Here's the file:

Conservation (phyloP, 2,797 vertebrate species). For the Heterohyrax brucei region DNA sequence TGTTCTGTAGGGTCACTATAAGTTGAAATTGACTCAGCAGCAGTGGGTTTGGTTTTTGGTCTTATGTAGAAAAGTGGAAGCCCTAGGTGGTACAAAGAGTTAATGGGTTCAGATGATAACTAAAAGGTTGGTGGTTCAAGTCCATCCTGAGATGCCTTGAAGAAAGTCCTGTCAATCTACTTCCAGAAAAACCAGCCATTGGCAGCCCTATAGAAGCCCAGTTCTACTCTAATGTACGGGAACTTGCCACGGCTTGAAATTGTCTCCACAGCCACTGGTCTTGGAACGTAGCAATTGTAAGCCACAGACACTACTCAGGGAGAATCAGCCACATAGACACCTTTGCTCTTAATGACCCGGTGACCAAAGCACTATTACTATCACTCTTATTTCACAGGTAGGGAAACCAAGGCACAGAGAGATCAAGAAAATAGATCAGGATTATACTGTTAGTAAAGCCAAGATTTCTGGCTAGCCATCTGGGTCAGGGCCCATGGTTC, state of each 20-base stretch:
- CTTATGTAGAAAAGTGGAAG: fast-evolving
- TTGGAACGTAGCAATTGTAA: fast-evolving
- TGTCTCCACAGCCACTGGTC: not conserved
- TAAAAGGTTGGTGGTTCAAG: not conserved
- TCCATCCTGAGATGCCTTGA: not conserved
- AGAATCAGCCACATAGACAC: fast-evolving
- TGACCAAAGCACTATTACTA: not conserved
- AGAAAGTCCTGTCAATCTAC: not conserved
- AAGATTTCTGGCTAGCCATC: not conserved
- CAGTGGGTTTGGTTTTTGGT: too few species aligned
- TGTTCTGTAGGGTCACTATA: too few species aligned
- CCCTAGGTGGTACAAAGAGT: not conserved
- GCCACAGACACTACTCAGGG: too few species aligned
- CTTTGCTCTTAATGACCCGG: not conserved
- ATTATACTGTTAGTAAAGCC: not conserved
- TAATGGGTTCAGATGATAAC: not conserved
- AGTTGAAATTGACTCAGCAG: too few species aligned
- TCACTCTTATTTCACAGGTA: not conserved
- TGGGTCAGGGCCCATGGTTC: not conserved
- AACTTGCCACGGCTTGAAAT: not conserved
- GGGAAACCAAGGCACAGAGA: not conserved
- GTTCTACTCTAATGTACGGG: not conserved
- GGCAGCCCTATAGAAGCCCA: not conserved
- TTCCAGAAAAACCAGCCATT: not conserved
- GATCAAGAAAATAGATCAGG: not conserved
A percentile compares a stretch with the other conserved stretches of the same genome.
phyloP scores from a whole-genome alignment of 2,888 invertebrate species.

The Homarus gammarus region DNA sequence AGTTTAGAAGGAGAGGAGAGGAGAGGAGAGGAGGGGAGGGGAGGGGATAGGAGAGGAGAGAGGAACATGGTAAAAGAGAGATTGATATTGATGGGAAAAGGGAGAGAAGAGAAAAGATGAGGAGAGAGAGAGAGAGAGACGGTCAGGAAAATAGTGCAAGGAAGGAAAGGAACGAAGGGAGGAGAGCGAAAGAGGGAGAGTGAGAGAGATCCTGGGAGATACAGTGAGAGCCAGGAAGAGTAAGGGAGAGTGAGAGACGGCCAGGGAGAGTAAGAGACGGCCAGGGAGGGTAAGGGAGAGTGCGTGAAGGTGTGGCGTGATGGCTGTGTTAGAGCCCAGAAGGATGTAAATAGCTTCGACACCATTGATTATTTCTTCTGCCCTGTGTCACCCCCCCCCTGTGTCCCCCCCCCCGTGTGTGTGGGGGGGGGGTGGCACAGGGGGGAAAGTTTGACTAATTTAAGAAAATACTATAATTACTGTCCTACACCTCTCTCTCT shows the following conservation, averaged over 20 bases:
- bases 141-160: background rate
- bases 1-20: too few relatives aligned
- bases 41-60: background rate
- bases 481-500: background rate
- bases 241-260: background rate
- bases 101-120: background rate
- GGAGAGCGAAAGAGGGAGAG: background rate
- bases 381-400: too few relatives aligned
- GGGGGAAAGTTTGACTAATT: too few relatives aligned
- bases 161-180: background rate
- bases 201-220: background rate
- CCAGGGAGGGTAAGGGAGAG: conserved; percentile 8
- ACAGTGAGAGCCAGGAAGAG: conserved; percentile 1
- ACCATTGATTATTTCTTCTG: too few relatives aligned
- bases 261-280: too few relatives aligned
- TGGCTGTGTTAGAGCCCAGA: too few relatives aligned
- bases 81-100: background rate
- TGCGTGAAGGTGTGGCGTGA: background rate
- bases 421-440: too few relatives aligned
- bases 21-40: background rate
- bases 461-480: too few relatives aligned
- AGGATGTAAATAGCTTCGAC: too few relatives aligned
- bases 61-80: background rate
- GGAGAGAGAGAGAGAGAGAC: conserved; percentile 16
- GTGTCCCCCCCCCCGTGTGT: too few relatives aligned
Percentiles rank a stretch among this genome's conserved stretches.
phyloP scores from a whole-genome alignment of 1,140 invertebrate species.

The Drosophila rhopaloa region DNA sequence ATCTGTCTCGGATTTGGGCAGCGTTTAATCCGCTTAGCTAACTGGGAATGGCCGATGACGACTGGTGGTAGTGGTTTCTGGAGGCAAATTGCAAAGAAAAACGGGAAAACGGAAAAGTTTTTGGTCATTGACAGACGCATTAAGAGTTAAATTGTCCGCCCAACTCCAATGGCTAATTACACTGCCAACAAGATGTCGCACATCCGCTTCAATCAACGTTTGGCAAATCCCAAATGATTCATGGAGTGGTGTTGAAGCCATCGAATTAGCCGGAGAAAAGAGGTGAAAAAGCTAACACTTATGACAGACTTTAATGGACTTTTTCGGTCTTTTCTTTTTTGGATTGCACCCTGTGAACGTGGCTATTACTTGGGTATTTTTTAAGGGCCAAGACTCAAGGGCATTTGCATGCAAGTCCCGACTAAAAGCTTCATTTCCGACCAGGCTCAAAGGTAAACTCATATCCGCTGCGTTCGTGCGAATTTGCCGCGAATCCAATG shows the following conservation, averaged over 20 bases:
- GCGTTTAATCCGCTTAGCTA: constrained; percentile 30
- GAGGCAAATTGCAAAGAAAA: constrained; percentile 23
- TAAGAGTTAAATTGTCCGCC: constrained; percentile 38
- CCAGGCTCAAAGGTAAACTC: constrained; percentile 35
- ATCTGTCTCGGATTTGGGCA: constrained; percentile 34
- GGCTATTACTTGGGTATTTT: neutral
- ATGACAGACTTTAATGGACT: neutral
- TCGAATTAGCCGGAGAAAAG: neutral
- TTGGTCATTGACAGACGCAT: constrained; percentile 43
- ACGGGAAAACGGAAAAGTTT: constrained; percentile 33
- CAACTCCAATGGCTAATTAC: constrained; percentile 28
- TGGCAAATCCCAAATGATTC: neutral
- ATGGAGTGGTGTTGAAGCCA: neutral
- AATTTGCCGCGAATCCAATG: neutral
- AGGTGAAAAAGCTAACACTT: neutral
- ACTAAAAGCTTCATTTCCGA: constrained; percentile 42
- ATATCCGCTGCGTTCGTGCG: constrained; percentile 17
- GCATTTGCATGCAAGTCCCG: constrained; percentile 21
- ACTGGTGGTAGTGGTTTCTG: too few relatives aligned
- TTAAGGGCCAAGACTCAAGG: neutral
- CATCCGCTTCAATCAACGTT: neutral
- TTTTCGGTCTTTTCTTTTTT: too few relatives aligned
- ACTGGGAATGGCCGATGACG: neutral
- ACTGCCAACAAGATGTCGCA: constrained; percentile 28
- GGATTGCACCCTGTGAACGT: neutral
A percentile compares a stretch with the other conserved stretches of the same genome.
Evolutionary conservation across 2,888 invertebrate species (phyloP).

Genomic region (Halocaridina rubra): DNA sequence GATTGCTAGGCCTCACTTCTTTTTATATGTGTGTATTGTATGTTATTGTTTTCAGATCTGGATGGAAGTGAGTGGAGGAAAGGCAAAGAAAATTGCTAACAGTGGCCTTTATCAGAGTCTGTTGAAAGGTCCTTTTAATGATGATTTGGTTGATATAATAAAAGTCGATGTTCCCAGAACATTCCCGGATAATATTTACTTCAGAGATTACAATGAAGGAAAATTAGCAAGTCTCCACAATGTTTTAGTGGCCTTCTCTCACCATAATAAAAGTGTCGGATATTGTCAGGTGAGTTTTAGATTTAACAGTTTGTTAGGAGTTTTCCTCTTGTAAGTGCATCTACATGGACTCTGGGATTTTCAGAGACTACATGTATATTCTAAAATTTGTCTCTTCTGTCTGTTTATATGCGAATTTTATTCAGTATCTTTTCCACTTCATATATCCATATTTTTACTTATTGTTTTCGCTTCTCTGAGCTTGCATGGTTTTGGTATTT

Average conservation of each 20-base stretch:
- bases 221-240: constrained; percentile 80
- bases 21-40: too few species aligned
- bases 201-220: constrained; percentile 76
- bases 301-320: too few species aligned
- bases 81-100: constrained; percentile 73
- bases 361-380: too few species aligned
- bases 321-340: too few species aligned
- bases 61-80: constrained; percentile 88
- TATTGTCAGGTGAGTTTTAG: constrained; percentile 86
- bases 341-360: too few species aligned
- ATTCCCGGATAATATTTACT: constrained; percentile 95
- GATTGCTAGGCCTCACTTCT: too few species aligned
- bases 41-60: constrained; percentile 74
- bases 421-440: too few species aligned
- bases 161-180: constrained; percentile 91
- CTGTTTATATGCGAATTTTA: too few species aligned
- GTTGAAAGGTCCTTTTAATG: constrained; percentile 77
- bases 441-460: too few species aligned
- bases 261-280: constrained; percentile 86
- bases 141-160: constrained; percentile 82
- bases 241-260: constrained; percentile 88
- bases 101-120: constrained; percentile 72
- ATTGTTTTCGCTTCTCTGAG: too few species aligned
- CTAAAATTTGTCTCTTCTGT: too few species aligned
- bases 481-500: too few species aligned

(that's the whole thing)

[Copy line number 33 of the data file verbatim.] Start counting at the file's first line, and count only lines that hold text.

- bases 481-500: background rate